Great and Unsearchable Things

Things the Lord gives me, and then I write them.

Sunday, March 24, 2013

Job's Blindness and his Healing

     It just hit me that what happened to Job was given as  a prototype of what must happen in all of our lives, if we truly desire for the Lord to be truly Lord of us. I'm not talking about what happened to him specifically, but as far as God removing those things that we either look upon as idols, or those things or people we put our security in.
      Look at Job for a minute: He had it all, and he knew it, and seemed to be quite comfortable with it, and perhaps even placed his security in the way his life turned out. Maybe he even loved his life over loving the Lord, or maybe he even took credit for the way his life turned out.  I'm talking about the condition of his heart, not what appeared to be. Yes, God said he was righteous, but did that mean he was perfect? I think it meant God knew Job truly believed in God, and his desire was to walk in His ways, and would never leave God, no matter what; that he was a man after God's own heart, like David was. But, he still needed everything to be shaken in him, so that God could truly have preeminence in Job's life.
     If we are sincere about wanting to follow God's will, by surrendering everything to Him which gets in the way of doing that, He will, over our lifetime, get us to the point, by circumstances or by revelation, of lying in the ash heap with nothing left but Him facing us, as He did in Job's life. It's just that Job's shaking was all crammed into one,  unending earthquake, and most of ours, God spreads out, as we make adjustments all along the way. With each new "shaking" God increases while we decrease, and that's a good thing for those who really want Him to. This is His will concerning us.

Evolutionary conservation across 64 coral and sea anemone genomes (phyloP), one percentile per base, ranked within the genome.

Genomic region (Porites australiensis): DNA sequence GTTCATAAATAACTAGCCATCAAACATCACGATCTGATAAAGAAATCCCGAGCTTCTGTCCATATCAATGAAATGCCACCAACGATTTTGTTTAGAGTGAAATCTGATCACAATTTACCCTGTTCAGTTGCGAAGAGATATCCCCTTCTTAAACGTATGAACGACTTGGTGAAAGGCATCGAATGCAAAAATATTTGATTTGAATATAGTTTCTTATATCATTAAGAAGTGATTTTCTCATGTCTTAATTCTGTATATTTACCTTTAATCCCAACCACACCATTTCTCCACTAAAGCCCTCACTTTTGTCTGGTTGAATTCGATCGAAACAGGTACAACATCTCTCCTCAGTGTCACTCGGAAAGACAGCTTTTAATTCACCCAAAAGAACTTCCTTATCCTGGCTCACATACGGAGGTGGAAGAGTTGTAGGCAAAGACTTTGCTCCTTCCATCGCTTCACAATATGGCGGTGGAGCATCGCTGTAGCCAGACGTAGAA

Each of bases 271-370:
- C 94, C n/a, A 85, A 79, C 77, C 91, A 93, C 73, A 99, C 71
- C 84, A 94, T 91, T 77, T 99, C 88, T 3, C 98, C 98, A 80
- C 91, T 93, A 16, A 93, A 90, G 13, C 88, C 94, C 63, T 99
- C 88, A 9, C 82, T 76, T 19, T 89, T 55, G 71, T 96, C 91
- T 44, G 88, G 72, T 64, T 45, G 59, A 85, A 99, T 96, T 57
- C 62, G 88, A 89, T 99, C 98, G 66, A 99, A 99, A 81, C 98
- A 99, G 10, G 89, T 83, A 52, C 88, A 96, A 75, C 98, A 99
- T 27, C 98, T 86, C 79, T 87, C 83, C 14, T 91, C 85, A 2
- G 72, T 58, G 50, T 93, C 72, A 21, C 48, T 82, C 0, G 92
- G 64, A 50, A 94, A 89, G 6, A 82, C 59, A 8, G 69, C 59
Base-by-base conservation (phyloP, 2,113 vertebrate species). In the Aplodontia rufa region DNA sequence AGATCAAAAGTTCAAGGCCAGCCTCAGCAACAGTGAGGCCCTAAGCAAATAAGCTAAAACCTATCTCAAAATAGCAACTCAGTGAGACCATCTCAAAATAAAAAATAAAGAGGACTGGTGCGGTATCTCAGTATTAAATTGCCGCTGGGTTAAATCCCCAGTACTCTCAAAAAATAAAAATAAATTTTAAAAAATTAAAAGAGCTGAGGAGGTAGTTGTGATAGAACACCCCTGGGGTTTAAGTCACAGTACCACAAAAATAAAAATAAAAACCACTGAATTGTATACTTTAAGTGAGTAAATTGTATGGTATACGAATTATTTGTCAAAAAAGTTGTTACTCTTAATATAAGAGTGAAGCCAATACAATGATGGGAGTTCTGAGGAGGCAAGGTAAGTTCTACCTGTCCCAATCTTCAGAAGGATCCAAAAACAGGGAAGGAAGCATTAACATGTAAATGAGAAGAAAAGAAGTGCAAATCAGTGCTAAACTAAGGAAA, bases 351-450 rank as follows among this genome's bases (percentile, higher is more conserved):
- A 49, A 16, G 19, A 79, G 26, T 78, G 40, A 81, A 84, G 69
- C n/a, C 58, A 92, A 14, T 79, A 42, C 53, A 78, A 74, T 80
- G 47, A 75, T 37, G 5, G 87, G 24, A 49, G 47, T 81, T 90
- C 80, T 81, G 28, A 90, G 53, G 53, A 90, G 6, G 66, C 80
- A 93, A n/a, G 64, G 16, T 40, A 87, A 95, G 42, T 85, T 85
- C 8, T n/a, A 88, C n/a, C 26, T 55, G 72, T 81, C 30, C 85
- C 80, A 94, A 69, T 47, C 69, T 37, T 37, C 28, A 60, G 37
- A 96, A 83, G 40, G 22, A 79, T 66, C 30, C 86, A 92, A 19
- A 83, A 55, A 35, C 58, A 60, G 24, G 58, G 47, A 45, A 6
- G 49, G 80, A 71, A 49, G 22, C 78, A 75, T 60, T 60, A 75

The end result of Job's dealings was the beauty of humility that God worked in him, expressed when he said that he had known things about God that were too big for him to know, (which to me indicates that perhaps he really didn't know as much as he thought he did, pointing to his pride) and when he finally did truly see God, he hated himself and repented in dust and ashes. To be brought to the ash heap is to be at the end of our self, must be such a relief. We are then free to serve God and others,  and not ourselves any longer.
     I'm wondering too, if him being given so much more than he had before is  representative of the spiritual blessing of knowing God as He is, over knowing Him as we think we see Him. If we don't see Him as over us in everything, and ourselves in relation to Him, than we don't see Him or ourselves at all, but through veiled eyes of pride, defending our own righteousness as Job did.
     I'm sure after all was said and done to Job, his testimony was that of the once physically blind man-"All I know is that once I was blind and now I see." To see with spiritual eyes is to see reality, which is Christ in His fullness.



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